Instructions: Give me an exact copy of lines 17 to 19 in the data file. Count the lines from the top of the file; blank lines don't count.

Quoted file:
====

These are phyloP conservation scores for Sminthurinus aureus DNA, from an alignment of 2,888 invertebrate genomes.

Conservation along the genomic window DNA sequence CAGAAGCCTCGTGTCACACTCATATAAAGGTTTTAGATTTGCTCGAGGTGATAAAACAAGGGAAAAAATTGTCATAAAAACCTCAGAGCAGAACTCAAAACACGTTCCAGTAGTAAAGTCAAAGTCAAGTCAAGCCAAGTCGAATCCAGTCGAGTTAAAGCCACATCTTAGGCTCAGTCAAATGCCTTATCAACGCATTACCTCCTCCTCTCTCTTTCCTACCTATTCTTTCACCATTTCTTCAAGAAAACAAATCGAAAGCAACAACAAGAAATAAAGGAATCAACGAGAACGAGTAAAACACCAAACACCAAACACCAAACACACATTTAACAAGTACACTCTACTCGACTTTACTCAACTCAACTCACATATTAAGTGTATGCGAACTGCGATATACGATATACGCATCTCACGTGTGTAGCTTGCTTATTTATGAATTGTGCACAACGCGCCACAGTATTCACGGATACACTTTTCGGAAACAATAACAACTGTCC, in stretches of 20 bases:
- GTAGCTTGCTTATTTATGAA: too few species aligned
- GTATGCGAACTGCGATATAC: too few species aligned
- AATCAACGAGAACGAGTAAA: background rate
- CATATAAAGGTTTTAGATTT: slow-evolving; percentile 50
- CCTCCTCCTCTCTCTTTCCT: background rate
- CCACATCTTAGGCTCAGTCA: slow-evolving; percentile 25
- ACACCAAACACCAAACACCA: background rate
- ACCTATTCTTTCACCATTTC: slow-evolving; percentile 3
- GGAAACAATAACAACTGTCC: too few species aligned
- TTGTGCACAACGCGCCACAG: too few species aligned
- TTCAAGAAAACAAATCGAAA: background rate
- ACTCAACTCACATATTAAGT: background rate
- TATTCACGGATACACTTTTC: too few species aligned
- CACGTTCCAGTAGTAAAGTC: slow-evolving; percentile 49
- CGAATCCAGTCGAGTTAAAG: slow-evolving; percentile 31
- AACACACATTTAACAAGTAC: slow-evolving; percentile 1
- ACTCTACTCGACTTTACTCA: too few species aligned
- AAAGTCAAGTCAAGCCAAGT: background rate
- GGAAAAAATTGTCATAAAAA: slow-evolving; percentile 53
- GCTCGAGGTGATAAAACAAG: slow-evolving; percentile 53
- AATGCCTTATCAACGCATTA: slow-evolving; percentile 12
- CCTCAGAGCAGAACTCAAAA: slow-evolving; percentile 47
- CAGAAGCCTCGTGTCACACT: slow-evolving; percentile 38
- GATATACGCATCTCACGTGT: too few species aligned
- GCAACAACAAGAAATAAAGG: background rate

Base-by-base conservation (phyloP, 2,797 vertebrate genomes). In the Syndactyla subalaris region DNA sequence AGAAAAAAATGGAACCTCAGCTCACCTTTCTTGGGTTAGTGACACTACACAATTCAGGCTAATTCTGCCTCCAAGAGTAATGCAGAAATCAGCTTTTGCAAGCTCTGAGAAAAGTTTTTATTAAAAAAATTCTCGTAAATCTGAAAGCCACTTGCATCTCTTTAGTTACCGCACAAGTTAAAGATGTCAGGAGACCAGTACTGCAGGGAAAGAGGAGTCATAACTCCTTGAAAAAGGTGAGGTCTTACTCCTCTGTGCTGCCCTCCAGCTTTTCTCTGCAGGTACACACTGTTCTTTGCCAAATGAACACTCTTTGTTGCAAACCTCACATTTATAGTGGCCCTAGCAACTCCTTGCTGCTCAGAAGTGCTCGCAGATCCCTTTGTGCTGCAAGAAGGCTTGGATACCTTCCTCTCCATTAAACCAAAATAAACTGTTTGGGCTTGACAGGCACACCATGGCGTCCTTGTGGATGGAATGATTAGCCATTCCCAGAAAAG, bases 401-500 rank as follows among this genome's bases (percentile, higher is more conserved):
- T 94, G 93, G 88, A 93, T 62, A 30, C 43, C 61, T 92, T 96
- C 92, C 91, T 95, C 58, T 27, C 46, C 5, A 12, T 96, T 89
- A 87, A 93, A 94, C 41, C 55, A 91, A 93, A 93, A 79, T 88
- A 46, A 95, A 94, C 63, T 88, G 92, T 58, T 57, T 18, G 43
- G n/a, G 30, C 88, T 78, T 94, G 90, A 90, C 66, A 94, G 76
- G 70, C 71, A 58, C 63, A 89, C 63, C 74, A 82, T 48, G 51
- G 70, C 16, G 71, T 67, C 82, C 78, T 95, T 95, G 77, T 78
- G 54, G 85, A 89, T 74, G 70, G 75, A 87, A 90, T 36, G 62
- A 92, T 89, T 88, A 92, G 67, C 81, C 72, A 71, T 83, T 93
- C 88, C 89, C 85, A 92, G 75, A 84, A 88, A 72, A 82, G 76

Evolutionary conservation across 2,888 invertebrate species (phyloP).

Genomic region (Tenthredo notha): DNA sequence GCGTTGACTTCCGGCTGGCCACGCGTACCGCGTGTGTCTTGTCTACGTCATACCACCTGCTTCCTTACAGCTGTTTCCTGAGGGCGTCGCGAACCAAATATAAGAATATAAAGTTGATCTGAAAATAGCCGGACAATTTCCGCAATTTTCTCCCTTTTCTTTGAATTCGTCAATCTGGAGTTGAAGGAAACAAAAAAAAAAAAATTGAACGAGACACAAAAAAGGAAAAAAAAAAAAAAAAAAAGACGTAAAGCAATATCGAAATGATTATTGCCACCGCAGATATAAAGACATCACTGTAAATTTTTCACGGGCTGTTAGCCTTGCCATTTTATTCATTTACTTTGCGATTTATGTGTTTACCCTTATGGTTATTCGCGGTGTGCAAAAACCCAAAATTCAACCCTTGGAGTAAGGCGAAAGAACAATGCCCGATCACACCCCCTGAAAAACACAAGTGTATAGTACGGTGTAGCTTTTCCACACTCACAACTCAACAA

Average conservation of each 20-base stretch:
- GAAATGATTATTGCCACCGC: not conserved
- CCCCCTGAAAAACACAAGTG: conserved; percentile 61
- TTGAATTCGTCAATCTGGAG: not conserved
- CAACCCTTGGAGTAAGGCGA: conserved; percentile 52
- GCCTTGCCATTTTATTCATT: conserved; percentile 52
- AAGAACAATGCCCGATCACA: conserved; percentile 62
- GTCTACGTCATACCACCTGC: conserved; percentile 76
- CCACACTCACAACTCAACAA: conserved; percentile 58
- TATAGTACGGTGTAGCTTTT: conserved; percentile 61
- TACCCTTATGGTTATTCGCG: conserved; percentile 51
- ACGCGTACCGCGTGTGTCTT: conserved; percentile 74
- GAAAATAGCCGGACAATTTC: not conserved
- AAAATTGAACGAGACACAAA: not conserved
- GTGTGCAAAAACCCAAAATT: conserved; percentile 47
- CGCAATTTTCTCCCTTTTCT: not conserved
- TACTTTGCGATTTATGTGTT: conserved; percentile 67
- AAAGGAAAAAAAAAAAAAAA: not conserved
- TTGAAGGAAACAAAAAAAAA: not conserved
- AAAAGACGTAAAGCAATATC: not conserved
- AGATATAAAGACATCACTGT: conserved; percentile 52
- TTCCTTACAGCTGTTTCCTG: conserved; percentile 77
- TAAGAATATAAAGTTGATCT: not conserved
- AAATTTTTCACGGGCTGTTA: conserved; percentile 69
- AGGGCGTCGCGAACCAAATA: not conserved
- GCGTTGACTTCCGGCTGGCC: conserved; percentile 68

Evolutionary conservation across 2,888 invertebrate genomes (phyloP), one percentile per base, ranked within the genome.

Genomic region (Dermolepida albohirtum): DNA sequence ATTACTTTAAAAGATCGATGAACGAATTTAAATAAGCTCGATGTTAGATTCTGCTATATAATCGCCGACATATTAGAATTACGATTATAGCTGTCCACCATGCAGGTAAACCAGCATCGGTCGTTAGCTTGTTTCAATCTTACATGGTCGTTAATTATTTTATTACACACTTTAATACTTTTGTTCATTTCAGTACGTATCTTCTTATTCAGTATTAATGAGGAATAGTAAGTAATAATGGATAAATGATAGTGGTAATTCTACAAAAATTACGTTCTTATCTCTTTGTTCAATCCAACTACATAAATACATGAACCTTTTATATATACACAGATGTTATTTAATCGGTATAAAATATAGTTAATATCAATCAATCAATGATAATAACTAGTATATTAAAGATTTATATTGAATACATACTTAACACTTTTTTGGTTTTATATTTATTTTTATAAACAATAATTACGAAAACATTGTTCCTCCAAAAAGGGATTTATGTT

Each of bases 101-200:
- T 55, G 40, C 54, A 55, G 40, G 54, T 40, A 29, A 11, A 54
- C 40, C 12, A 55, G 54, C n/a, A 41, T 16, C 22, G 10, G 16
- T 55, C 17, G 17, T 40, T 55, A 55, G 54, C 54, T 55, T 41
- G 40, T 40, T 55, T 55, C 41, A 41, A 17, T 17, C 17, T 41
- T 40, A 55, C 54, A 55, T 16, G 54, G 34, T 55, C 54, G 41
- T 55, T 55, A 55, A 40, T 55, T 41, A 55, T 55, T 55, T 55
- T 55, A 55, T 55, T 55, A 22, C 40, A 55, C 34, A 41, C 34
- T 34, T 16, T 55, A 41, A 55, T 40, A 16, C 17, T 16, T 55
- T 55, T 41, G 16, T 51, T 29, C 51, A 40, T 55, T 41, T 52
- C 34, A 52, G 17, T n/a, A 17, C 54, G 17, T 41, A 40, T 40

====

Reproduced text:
- CGAATCCAGTCGAGTTAAAG: slow-evolving; percentile 31
- AACACACATTTAACAAGTAC: slow-evolving; percentile 1
- ACTCTACTCGACTTTACTCA: too few species aligned